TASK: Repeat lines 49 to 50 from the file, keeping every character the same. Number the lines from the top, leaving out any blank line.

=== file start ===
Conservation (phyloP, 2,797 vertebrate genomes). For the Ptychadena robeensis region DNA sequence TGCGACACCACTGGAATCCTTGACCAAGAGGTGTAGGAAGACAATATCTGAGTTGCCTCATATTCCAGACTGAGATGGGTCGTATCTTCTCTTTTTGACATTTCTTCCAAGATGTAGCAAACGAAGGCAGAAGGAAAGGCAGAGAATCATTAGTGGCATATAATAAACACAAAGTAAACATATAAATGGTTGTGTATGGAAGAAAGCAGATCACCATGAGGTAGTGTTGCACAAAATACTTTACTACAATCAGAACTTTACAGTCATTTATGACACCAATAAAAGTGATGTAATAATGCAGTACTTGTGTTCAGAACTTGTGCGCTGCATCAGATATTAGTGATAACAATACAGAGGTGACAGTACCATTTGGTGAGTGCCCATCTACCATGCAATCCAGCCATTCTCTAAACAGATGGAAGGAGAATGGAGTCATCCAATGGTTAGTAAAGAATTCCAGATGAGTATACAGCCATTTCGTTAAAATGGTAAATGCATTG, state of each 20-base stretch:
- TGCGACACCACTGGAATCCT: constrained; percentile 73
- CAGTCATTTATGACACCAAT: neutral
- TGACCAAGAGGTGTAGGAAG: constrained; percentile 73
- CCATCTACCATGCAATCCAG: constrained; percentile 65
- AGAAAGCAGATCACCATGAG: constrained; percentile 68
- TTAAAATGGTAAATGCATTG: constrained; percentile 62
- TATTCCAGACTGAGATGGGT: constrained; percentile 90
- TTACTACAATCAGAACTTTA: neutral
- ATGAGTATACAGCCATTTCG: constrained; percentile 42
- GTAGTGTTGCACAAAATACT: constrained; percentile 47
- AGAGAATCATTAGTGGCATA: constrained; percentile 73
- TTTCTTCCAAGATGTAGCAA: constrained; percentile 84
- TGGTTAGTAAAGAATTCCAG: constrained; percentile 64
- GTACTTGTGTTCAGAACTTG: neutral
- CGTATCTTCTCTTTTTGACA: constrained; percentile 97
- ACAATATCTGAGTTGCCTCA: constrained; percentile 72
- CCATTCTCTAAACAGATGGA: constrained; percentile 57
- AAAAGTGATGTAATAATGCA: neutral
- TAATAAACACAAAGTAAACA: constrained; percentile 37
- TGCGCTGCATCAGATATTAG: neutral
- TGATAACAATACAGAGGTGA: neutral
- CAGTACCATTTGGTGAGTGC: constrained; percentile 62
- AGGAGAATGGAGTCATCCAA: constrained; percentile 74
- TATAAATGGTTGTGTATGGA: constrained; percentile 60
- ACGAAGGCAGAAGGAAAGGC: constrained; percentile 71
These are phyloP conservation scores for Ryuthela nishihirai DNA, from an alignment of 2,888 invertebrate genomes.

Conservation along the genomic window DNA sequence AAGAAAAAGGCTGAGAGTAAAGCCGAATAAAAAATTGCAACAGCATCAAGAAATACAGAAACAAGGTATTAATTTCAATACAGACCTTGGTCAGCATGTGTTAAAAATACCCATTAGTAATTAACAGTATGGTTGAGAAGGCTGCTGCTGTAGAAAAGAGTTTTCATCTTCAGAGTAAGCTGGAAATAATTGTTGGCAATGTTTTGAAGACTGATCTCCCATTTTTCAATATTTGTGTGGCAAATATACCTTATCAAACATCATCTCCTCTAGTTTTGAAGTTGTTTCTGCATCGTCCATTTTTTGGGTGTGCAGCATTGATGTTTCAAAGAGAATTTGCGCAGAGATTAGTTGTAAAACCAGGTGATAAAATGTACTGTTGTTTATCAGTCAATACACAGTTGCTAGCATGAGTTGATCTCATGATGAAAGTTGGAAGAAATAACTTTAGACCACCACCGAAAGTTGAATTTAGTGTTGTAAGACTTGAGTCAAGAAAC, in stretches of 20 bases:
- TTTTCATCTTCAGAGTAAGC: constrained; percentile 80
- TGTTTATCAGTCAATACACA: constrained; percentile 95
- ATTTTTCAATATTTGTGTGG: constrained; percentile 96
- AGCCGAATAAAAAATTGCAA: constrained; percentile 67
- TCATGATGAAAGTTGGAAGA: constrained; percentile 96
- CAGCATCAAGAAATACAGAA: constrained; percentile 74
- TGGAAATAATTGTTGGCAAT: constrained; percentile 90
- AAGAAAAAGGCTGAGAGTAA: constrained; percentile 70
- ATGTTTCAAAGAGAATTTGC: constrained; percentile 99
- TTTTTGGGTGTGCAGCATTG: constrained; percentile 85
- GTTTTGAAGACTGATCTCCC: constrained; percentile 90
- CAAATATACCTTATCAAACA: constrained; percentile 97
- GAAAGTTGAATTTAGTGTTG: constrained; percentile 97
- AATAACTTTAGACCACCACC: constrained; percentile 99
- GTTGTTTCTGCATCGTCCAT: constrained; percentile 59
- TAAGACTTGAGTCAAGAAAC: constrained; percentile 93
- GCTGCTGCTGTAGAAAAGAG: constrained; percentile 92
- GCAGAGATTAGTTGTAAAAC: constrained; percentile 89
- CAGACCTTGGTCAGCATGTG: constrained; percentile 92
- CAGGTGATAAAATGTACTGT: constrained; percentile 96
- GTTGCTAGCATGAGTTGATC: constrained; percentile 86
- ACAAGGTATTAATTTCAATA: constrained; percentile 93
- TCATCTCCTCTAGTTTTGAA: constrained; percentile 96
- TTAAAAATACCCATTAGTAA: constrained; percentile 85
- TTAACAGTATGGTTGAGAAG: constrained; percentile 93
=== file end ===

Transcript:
- GTTGCTAGCATGAGTTGATC: constrained; percentile 86
- ACAAGGTATTAATTTCAATA: constrained; percentile 93